Final Thoughts on Austin Psych Fest 2014

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Photo courtesy Paola Guzman Ramirez
Psych Fest comes to a close.

Austin Psych Fest is an experience that's hard to take measure of. I camped there for three days and saw well over a dozen acts. In other words, I ate and breathed this festival for 72 consecutive hours. I came back to my tent each night with a sweat-drenched notebook, most of the words muddled and bled-out like watercolors. A stack of crumpled sheets with helplessly vivid notes like "the lights swirled pink, like cotton candy pinwheels," scratched across them lay in heaps, pushed to the corners of my cot. APF is a sensual blast that's all but impossible to unwind -- knots within knots of irrevocably jumbled sensory information.

Fittingly, APF emulates the very psychedelic experience the music it offers hopes to enhance, or duplicate. Within the course of each day you have experiential plateaus and then, inevitably, a freefall mental/physical crash. Mornings begin with that sweet-and-sour smell of marijuana; nights end with a half-remembered collapse into the tent, coupled with the rumble of herded patrons exiting APF's Carson Creek Ranch.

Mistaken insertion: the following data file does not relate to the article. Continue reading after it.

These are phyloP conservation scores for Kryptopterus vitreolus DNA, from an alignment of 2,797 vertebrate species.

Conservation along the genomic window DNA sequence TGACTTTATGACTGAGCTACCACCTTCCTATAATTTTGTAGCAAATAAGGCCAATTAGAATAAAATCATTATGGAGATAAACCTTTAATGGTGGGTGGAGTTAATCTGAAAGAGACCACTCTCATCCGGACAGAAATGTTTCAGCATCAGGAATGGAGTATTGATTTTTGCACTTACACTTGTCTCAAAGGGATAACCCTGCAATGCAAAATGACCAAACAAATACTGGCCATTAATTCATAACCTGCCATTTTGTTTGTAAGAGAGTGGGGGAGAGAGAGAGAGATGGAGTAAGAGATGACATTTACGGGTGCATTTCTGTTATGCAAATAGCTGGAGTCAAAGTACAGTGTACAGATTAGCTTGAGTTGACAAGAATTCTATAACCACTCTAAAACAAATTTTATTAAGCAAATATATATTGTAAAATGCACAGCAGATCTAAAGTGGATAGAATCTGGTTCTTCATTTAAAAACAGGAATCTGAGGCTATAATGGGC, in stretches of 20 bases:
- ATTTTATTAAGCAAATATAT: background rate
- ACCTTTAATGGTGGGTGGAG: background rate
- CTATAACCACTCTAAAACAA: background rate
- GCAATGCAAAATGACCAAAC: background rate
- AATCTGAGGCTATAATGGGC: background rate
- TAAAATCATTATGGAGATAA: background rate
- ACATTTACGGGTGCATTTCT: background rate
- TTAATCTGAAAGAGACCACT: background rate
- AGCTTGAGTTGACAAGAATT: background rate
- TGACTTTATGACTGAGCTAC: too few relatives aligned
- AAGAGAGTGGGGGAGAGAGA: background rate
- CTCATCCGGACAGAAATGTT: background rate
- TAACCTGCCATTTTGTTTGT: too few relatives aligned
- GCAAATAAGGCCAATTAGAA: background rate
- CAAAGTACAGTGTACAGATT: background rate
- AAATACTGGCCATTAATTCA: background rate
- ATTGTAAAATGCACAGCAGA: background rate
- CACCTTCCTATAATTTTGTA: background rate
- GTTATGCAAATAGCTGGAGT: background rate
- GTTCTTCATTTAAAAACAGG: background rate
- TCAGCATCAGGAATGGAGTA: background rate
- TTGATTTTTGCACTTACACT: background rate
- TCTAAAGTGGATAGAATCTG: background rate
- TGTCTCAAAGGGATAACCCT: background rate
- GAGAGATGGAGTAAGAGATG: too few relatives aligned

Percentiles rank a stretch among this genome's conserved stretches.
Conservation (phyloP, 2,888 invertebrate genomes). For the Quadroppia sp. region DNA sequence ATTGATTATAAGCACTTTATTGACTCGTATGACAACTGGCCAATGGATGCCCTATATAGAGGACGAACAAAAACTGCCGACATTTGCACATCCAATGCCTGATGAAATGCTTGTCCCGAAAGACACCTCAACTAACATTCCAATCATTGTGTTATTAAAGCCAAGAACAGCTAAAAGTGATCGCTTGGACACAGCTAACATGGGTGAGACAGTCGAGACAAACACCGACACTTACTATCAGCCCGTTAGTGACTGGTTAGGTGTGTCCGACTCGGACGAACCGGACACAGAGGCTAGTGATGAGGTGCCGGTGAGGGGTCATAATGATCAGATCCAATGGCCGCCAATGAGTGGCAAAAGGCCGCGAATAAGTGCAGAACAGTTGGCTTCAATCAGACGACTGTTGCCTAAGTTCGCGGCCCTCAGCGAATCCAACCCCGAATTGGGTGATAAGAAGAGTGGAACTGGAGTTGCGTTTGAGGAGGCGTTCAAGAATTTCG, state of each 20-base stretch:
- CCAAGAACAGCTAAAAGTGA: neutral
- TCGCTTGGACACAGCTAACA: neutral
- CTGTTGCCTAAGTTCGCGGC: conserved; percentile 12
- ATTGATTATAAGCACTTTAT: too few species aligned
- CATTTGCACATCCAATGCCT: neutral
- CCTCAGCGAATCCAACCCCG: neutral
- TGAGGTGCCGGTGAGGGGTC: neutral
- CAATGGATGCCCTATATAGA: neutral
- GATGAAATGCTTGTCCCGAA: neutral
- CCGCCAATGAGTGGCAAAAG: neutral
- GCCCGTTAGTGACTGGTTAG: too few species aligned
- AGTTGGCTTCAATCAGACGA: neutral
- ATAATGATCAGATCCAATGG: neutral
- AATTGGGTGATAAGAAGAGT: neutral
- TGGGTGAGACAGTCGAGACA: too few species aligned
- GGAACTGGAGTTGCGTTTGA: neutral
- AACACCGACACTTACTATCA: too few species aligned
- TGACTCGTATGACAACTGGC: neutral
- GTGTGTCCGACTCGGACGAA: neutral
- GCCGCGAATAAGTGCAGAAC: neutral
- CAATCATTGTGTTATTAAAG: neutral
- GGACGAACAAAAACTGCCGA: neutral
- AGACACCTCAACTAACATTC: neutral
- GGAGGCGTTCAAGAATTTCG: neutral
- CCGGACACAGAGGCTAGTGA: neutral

The organizers do an excellent, and at times eerie, job of selling an experience. Trees are lit narcotic colors at night, hammocks hang from limbs, blissed-out concertgoers sway from swings fitted to branches. The audience, in their carefree decadence, does their part as well. Each patron is more eager than the last to jump headfirst into the dreamy, peaceable environment APF perpetuates. The crowd is a maze of record shop geeks in band T-shirts and women dressed ornately.

For days two and three, there were simply too many highlights to recount in full. Acid Mothers Temple roared through a sci-fi-goes-metal set of spacey knob-twiddling and mad-scientist guitar play. Of Montreal, one of the most consistently pleasing live acts on the planet, beamed with all the glam-pop theatrics they've become famous for. Loop delivered on the impossible promise of hype that's followed them since they announced their reunion. And Panda Bear, whose stage productions created the illusion that he performed in actual, licking fire, put together a collection of languid, slow-burners that seemed to stretch out into forever.

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Photo courtesy Paola Guzman Ramirez


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